Yasmine Dankwah is a British-Ghanaian writer and performance poet born, raised and based in South London. Her work explores how resistance can be a springboard for joy. She was part of the VAULT New Writers Programme, Soho Writers Lab and was also a Roundhouse Poetry Slam Finalist. Twitter: @yasmined77, Instagram: yasmine___7

Bryn Davies is from Scotland and lives in London. He makes work about forgetfulness, dispossession, restitution and care.

Jessica Edwards is a Queer writer and director. Her work has appeared at the Soho Theatre, Almeida and Arcola among others. In 2021, she was awarded a DYCP grant from the Arts Council to support her writing. She is currently writing her first play and developing a number of ideas for TV. Instagram: @jsaedwards

Eve Ellis is originally from the US and now lives in London. She earned an MA in Creative Writing and Education from Goldsmiths and was a finalist for the Women Poets Prize in 2020. Her poems have appeared in Magma, And Other Poems, and Bare Fiction. Twitter: @eveellis14

Pacifica Goddard accidentally gave birth to her son on her bedroom floor with only her stunned husband there to catch him. She thinks it is an excellent metaphor for how she writes - month after month of plodding, diligent effort culminating in seemingly sudden and surprising results. She writes fiction and creative non-fiction.

Miriam Gold teaches Art and Photography in a secondary school in east London, where she lives with her family. A London native, she has an MA in Fine Art and a BA in History and Politics. Using collage, photography, and drawing, she makes graphic stories and illustrated essays. Instagram: @miriamgold

Soria Hamidi is a writer based in London. She was selected for the Kiln Theatre Young Writers Programme, the Vineyard Theatre Literary Programme and Kali Theatre Workshops 2021/22. Her writing explores home & belonging, gender & sexuality and justice. Instagram: @soriahh, Twitter: @HamidiSoria

Annie Hodson is a queer scriptwriter and playwright from York, now based in London. With work shortlisted for Channel 4 Screenwriting, BBC Writersroom, the Papatango Prize, and the Funny Women Writing Award, Annie is currently writing a bilingual English/Irish fantasy script set in Donegal. Twitter: @Annie_Hodson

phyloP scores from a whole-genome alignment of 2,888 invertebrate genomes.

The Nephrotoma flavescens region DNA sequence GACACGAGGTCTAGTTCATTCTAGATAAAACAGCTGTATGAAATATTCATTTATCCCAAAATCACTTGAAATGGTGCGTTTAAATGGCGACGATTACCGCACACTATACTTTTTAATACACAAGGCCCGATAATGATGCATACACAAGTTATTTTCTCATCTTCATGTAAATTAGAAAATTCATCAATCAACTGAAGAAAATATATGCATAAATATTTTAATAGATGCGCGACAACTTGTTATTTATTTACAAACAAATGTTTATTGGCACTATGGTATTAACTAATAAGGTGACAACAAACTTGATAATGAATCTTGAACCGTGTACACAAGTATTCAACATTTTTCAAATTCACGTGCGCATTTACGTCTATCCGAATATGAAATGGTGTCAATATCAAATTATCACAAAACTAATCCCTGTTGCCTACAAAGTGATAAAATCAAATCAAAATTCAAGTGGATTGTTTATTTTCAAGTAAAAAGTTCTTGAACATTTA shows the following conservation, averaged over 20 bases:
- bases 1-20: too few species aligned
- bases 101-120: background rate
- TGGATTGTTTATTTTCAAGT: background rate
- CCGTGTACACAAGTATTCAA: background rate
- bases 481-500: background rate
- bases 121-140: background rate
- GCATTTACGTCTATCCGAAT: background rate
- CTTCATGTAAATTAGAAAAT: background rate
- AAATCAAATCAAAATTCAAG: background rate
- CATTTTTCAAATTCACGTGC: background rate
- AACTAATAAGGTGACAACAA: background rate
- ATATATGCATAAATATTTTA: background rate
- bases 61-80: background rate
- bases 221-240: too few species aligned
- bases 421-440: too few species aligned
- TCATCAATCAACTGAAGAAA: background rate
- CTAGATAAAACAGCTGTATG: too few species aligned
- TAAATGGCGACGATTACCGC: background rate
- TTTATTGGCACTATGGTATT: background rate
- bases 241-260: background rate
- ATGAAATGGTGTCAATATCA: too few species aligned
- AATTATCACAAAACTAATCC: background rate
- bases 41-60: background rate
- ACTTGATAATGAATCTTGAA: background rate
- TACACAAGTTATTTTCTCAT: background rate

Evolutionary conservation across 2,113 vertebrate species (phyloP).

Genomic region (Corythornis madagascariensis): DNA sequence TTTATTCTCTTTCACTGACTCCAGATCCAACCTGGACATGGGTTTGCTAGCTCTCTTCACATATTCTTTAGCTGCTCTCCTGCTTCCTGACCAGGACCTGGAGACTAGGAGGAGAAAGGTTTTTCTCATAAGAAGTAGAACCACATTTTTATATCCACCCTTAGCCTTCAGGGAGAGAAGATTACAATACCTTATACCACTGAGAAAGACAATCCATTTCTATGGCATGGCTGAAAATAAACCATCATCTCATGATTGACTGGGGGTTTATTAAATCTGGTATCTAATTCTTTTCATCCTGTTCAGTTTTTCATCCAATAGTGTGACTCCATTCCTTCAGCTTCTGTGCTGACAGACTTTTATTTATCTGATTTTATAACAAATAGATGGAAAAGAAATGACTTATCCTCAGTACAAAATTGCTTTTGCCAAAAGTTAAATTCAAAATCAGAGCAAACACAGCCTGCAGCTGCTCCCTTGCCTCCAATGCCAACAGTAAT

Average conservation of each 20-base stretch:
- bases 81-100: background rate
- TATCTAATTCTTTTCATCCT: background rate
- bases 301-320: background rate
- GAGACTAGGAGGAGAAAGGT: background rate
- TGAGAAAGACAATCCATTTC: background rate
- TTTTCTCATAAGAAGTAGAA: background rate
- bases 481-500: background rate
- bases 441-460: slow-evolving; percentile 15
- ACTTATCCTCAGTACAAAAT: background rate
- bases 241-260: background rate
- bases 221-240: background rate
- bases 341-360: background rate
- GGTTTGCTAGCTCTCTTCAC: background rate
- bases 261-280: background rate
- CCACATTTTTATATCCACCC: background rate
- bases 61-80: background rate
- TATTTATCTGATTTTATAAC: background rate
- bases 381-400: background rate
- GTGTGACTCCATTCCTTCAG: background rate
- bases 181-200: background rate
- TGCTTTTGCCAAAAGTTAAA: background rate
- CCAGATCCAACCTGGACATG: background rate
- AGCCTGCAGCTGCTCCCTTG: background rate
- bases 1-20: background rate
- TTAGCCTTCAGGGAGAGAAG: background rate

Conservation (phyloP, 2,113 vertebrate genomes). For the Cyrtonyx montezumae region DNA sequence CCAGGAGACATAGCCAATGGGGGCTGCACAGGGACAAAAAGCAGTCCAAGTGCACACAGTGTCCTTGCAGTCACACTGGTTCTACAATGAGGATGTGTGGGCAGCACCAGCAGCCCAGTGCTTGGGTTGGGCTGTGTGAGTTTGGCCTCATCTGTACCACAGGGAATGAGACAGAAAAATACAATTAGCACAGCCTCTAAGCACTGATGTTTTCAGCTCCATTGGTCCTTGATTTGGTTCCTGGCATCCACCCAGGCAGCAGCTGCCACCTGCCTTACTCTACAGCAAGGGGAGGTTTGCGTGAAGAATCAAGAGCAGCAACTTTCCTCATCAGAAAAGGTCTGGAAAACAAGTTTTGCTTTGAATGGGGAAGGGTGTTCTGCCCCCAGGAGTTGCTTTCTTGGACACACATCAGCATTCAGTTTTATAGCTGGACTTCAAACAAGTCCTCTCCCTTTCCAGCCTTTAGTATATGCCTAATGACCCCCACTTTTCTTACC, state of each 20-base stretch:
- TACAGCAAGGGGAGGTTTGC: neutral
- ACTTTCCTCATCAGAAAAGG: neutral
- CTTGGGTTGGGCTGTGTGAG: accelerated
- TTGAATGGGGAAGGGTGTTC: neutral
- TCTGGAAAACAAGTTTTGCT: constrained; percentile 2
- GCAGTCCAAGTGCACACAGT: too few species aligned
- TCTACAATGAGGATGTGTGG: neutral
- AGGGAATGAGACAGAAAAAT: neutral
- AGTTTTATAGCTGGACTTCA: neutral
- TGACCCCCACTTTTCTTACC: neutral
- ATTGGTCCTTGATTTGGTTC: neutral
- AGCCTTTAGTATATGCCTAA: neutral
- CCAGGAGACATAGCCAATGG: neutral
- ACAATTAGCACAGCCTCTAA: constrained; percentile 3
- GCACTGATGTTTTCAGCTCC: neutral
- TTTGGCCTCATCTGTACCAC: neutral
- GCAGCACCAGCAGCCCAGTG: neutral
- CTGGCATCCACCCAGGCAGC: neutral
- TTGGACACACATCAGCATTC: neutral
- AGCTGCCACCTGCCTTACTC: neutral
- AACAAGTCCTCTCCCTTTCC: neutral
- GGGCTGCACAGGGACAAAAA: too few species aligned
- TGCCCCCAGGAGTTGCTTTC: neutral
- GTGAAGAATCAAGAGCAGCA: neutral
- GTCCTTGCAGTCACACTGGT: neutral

Zia Holloway is a screenwriter who specialises in creating rich worlds, and characterful stories. She is a Script Angel scholar, the winner of the BBC Writersroom Welsh Writer Award and has original tv series in development with The Ink Factory, Studio 21 and World Productions. She works across a range of mediums including television, film, and theatre. Instagram: @ziaholloway

Gayathiri Kamalakanthan is a Tamil poet and facilitator. Their work explores the shapeability of the future, decolonial inheritance and Tamilness. Gayathiri won the Primadonna Prize for fiction 2021 and is currently working on their debut verse-novel and a collection of poems under the mentorship of Griots Well. @unembarrassable

Inigo Laguda is a Yoruba-British writer and musician from Hertfordshire. His music has appeared in The Serpentine, Venice Biennale and 180 The Strand. His nonfiction has appeared on Netflix and The Metro. His short stories have been longlisted for The Commonwealth Short Story Prize and received special commendation for The Guardian & 4th Estate 2021 Prize. @SaveInigo

Nicole Lee was born in Kuala Lumpur and educated at Malvern and Oxford. She has worked as a banker in Hong Kong and London and now works in biodiversity. She has been published in numerous online journals. Her work explores the experience of the Chinese diaspora, time, memory and displacement. Twitter: @nicolewriterly

Fatima Luz Naeema is a London-based writer of Arab and Southeast Asian heritage. She is interested in themes of womanhood, plural identities and conceptions of freedom, particularly told through the beauty, love and pain in ordinary lives. Fatima is currently working on short stories and her first novel. http://fatimaluznaeema.com, Instagram: @fatimaluznaeema

Temi Majekodunmi is a trained actor from East15 Acting School. His debut play The Life of Olu ran at Soho Theatre as part of the Soho Rising Festival in 2022. He has been part of programmes with Kiln Theatre, Almeida Theatre and Soho Theatre. Twitter: temi.majekodunmi, Instagram: temi.majekodunmi

Harriet Matthews is a fiction writer from London. She has a BA in English with Film Studies from the University of Exeter and is writing her first novel. She has spent the last few years working at an arts library and is interested in reading, photography, history and cinema. Twitter: @H_L_Matthews, Instagram: @harriet_matthews

Carla Montemayor is from Manila, Philippines. She works in politics and communications, most recently on migrants’ rights. An alumna of the London Writers Awards 2021, she was nominated for a Pushcart Prize 2022, Specimen Prize 2021 and the Life Writing Prize 2020. She is working on a history of storytellers in her family. Instagram: @camon_now